(Editor’s Note: The Start-up Chronicles is a weekly feature giving an inside view of the trials of a bootstrapped start-up – The Cost Savings Guy. CEO and founder Bruce Judson is also the author of “Go It Alone!: The Secret to Building A Successful Business on Your Own” and a senior faculty fellow at the Yale School of Management.)
Military analogies are oddly appropriate for startups. In both situations, failure is often not an option, while the odds against victory can be overwhelming. Before crossing the Alps, Hannibal is reported to have said, “We will either find a way or make one”. For today’s entrepreneur, that’s a good motto to keep in mind.
In the current economy, you often must accomplish objectives whether you have the cash in hand or not. This has created some innovative thinking from financially strapped startups.
This creativity can take many forms. In some cases, it can involve convincing providers to perform work for services in kind. Sometimes it involves awe-inspiring (but innovative) simplicity, such as recognizing an $80 a month service meets the same needs as a $500,000 custom proposal. And sometimes it’s as basic as challenging conventional wisdom. In each case, though, the entrepreneurs simply never give up.
Personally, I like to assume that if I can imagine something, it exists in some form somewhere. The problem then is to find it – and to know it when I see it.
Most of my efforts involve Web-based services. As a consequence, I have often found that the low-cost solution to a seemingly insurmountable problem involves taking a Web service designed for one use and recognizing that, in fact, it will fulfill an entirely different need. Similarly, I have also found that combining two seemingly unrelated services can create an infrastructure that meets a need apparently unrelated to either of the two component services.
It’s not enough, I’ve found, to be absolutely committed to a goal. You also need to be open-minded and creative in the way you think about achieving it. This sometimes means sidestepping obstacles instead of forcefully pushing them aside.
Recently, I had a small win that occurred because I didn’t let my determination falter. For The Cost Savings Guy I was certain that the elements of successful VOIP service for our target market involved (1) landline quality sound, (2) a low monthly cost with no contract and (3) a low cost, high-quality VOIP phone (a one-time expense for the user). The first two were clearly achievable. The final item, I was repeatedly told, was non-existent. Nonetheless, last week (after months of searching), I found a phone that met my price and performance specs exactly.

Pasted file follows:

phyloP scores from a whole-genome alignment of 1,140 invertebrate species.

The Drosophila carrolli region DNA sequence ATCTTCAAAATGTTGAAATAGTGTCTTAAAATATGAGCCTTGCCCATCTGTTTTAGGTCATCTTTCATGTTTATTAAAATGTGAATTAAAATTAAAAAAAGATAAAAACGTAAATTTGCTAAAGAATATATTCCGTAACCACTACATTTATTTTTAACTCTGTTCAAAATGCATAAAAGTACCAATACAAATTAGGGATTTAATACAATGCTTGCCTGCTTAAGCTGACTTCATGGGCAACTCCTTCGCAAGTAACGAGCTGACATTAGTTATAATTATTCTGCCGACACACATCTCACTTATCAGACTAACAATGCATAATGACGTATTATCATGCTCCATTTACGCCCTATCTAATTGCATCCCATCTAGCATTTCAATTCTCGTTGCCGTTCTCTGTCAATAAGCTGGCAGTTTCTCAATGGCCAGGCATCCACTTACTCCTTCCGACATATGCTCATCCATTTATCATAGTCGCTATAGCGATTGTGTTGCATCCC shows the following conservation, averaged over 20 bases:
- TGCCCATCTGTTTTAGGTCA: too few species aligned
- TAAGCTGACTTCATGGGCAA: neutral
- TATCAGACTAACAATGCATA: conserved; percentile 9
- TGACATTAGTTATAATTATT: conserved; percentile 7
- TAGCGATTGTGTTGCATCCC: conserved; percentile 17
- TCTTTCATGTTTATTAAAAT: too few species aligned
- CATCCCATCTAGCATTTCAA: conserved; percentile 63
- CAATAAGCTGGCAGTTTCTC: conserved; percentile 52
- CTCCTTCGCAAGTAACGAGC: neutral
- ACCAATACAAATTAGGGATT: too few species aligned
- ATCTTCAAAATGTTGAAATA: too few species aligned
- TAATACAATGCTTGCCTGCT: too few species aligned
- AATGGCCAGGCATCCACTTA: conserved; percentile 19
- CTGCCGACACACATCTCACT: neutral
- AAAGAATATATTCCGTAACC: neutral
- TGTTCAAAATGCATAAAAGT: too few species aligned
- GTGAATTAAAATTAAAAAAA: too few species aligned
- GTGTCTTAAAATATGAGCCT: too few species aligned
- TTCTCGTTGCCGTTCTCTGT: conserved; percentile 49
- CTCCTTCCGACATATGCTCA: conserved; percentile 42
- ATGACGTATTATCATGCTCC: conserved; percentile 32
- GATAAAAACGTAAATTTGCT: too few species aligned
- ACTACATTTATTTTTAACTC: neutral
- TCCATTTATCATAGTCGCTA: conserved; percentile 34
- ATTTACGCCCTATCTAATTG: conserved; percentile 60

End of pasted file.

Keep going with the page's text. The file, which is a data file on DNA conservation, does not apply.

There were two important lessons I learned from this search. First, it’s important to recognize when it’s worth the time and energy to pursue a difficult objective. (At the end of the day, only a few are.) As I made calls and searched catalogues, I repeatedly questioned whether the effort should be such a priority. My consistent conclusion was that a low-priced phone could – for our target market – make the difference between the success or failure of our offering, so I kept on with the search.
Second, real determination also involves a heavy skepticism of the blockades you encounter. If you never dig into details, you will always be at the mercy of ‘experts’ who tell you something can’t be done.
Our target market is different than the typical VOIP phone user. For this reason, I suspect that many industry participants never focused on “my” lower cost phone. In retrospect, I see my company is targeting a specialized niche, which requires us to reexamine accepted assumptions and use different criteria when assessing products and services.
Now, we face the harder task of proving that my product vision will, in fact, translate into sales. Nonetheless, I now know that any lack of success will not result because we did not have precisely the service package I envisioned at the outset.
One inevitable side benefit of this result is that I am energized for the effort ahead.
Photo by cindy47452 via Flickr
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